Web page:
On August 22, 2005, Sanderson Farms began operations at its new Moultrie, Ga., processing facility, which produces products for the retail market.
“At the same time, we began making changes at Collins to convert that plant from a mix of big bird deboning and retail products to 100% big bird deboning,” said Butts. “We’ll begin processing on the second shift in Georgia during March, and plan to have that plant at full production on both shifts by July 30. Also, we will complete the expansion of our Collins production facilities by early summer, and will complete the addition of 150,000 head per week of big birds at Collins by the end of July.”
In 2005, Sanderson Farms extended its market further east and into the Northeast, and strengthened its position as a leading brand of 100% natural, fresh chicken available on the market. “The additional head of chill pack chickens represented by the second shift in Georgia will require that we maintain our sales momentum during 2006, and I am confident we can do that,” he said.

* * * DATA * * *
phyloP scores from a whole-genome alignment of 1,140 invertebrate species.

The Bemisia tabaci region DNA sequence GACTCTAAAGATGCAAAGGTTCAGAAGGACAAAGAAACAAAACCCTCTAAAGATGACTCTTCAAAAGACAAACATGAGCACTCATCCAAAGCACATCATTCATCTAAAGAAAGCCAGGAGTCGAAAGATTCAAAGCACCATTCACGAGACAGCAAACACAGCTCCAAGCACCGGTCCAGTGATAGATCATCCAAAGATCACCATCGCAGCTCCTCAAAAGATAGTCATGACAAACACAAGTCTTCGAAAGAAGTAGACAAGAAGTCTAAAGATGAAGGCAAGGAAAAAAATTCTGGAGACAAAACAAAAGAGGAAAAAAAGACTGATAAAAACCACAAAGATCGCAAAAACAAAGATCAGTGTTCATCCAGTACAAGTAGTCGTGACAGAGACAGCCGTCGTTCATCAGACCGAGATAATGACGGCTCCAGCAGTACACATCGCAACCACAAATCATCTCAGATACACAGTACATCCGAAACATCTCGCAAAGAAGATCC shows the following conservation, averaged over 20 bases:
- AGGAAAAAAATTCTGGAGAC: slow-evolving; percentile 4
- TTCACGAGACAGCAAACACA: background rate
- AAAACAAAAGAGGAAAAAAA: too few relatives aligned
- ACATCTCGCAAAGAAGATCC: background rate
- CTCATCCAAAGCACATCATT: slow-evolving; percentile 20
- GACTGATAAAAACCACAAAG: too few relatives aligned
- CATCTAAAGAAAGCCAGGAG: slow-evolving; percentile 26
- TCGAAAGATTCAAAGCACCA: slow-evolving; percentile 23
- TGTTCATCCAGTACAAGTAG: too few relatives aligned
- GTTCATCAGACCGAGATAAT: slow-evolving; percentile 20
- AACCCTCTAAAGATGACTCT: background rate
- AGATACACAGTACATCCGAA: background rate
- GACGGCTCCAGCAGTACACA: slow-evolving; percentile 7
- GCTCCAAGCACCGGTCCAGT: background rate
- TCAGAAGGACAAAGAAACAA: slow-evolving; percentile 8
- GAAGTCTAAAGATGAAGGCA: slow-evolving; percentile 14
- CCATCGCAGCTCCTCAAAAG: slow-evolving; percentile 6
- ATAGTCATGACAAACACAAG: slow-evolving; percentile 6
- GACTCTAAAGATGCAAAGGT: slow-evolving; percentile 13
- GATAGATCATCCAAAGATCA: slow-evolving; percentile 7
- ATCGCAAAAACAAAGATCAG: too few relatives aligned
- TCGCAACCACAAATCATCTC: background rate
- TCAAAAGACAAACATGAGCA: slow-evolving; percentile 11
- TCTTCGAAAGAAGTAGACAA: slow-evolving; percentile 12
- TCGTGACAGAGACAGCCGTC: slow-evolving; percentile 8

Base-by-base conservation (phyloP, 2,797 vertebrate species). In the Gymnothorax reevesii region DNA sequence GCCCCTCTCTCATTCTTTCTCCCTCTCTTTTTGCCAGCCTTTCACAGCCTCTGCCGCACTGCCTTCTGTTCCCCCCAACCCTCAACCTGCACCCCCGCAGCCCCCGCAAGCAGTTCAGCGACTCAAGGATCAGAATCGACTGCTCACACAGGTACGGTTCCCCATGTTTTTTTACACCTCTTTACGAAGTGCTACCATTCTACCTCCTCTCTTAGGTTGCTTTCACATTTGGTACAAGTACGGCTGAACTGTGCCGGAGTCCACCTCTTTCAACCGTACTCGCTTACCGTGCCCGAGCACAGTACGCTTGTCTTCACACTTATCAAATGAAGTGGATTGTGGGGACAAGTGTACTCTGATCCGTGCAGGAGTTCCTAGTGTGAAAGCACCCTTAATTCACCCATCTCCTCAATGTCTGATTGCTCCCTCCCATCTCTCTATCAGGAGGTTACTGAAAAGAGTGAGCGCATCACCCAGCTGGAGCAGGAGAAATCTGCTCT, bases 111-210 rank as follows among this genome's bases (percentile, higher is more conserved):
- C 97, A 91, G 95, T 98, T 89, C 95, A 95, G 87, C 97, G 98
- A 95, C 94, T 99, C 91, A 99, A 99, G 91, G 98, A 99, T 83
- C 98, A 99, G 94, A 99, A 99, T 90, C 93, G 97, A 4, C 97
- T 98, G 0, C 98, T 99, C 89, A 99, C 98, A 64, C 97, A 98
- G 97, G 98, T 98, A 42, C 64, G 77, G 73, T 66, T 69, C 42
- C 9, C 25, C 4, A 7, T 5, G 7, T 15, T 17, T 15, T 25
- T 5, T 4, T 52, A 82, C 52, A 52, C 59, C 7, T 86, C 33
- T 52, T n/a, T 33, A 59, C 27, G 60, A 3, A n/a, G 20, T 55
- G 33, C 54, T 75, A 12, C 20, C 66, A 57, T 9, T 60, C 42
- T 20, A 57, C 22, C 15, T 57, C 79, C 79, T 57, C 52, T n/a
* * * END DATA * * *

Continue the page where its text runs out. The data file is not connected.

Export demand dropped last year, partly in response to Avian flu concerns from consumers in foreign countries. Boneless breast meat traded below $1.10 per pound all year, and market prices continue to hover well below the historical average price for the product. Leg quarter prices have fallen from the mid-40s during fiscal 2005 to below 20 cents per pound. However, the U.S. Department of Agriculture predicts a modest 3.7% increase in export volume for 2006, said Butts.
“Our prepared foods division also made progress during 2005,” he pointed out. “Benefiting from lower breast meat prices, the division returned to profitability during 2005, but we still expect more from the division. Over the next 18 months, we’ll invest substantial capital in equipment designed to increase our capacity to cook chicken and to make the foods plant more efficient. This high-speed cooking equipment will more than double our capacity to cook chicken, and the reduced costs per pound should better position us to compete for new business. This strategy will also provide another market into which we can sell our increased volume of boneless breast meat produced at our big bird deboning facilities.”
On January 12, Sanderson Farms’ board of directors approved another major expansion. Waco, Texas, will be the site of a new poultry processing complex, said Mike Cockrell, Sanderson Farms CFO.